The fallout from a June products pipeline explosion in thePacific Northwest is spilling over into the realm of natural gas,with renewed calls for greater regulation, inspection and morelocal control of pipelines.

In the wake of such incidents, “sometimes it’s hard [for people]to differentiate between the pipelines” so they focus on all typesof lines, said Terry Boss, vice president of environment, safetyand operations at the Interstate Natural Gas Association of America(INGAA), who testified last week at a hearing in Bellevue, WA.

It was the fourth public hearing held by a task force that wasset up by Washington Gov. Gary Locke following the explosion inBellingham, WA, which killed three. It occurred when nearly 300,000gallons of gasoline leaked from Olympic Pipe Line into a nearbystream and ignited. The group has been exploring a number ofissues, such as potential gaps in federal and state jurisdictionover pipelines, states’ roles in imposing environmental standards,an overhaul of the state process for siting new pipes, assessmentof fees on pipes to pay for emergency-response training, tighteroperator qualifications and periodic inspections of interstatelines in sensitive areas. It has been asked to submit a report andrecommendations by the end of the year.

On Capitol Hill, the House Transportation and InfrastructureCommittee is considering holding a hearing on pipeline safety thisfall, but has not scheduled it yet. Sen. Patty Murray (D-WA)successfully has convinced Transportation Secretary Rodney Slaterto hire a new pipeline inspector for Washington. Previously, thestate had none. In the state Legislature, “I know…there’s allkinds of legislation being proposed,” said one observer, who added”who knows where it’s all going to end up.” The recommendationsthat come out of Gov. Locke’s task force are expected to find theirway into legislation.

“I would probably classify this one as the Edison of the liquidsindustry,” INGAA’s Boss said, referring to the 1994 explosion ofTexas Eastern Transmission’s line in Edison, NJ, which caused onefatality and lead to numerous calls for greater pipeline safetymeasures and tighter oversight of pipeline facilities. “When Italked to the [Office of] Pipeline Safety, I think they feel thatthe environment is as focused and intense now as it was then[following Edison], if not more so,” agreed Beverly Chipman, aspokeswoman for Williams Gas Pipeline West, which includesNorthwest Pipeline that runs through Washington.

“I think the impact is there’s a tremendous amount of pressurebeing put on the Office of Pipeline Safety (OPS) because of thisincident, primarily through some local groups there” and by theNational Transportation Safety Board (NTSB), Boss noted. Partly inresponse to the Olympic incident, the Department ofTransportation’s OPS has adopted a final rule requiring liquids andnatural gas pipelines to develop a written qualification programfor operator employees and contractors. It’s been estimated thatthe cost for the pipeline industry to comply with the rule will beabout $59 million a year. The rule, whose aim is to provide an”additional level of safety,” would take effect in three years.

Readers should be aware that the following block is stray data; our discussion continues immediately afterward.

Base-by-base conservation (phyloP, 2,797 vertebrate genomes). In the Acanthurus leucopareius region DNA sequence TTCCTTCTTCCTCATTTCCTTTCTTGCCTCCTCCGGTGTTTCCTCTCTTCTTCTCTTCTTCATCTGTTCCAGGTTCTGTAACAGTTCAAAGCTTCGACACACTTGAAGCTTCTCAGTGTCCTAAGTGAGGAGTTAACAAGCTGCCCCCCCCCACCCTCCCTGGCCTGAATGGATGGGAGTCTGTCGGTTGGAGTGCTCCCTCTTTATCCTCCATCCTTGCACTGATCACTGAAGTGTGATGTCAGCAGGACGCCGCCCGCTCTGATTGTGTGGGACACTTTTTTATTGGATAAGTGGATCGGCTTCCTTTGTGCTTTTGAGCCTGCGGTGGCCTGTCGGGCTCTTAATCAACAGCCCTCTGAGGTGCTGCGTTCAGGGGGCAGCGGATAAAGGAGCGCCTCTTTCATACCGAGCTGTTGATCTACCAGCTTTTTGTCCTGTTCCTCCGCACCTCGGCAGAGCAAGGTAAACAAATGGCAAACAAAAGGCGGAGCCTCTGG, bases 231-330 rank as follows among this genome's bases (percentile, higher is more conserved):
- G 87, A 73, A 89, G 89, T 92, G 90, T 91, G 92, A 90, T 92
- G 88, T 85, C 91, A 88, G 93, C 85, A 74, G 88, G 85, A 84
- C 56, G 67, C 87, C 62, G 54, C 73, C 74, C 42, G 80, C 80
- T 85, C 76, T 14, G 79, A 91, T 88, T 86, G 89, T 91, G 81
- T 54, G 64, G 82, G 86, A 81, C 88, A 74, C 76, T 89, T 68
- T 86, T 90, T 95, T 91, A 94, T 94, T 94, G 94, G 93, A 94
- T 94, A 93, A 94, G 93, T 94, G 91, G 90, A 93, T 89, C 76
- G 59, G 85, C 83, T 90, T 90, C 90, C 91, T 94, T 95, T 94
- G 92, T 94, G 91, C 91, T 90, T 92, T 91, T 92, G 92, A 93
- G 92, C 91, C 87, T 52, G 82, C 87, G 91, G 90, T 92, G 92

And pipelines are feeling the heat. “I think all the pipelinesin the Pacific Northwest, if not the entire United States, becauseof what’s going on in Washington and the criticism of OPS and suchare fielding questions and are having to be more diligent withtheir education efforts in the communities they serve,” Chipmansaid.

“I would say that overall for everybody in the pipeline[industry] and even the local utility companies are feeling a realsensitivity to the importance of reassuring people about how safepipelines are,” she noted. During the first task force hearing inJuly, it was noted that Northwest Pipeline has had four pipeliinefailures in Washington due to landslides since 1995, as well as aleak due to human error and a rupture caused by a weld defect.

At the task-force level, “what they are doing is bringing up[issues] like operator qualifications…because there was somequestion about the performance of the personnel. They’re talkingabout integrity management. Olympic has just made an agreement withthe city of Bellingham to do some extraordinary measures, whichraises questions about franchises and local control. There’s a lotof issues about local control versus state [or] federal control,”Boss said.

A number of towns in Washington have franchise agreements withOlympic and other pipelines. Under the agreements, pipes get tocross public property, and local governments, in return, can chargefees and make other demands. Some localities are using theirfranchise agreements to extract strict safety precautions thatOlympic previously had asserted was beyond the control of localgovernments. They see the franchises as the “magic bullet” forexerting greater leverage over pipelines, which are subject toeither state or federal regulation, and are using them to demandtougher pipeline-safety requirements – possibly even tougher thanthe federal government’s standards.

How will this affect natural gas pipelines? “There’s alwayspossibilities out there, and that’s why we’re monitoring this soclosely,” Boss said.

Susan Parker

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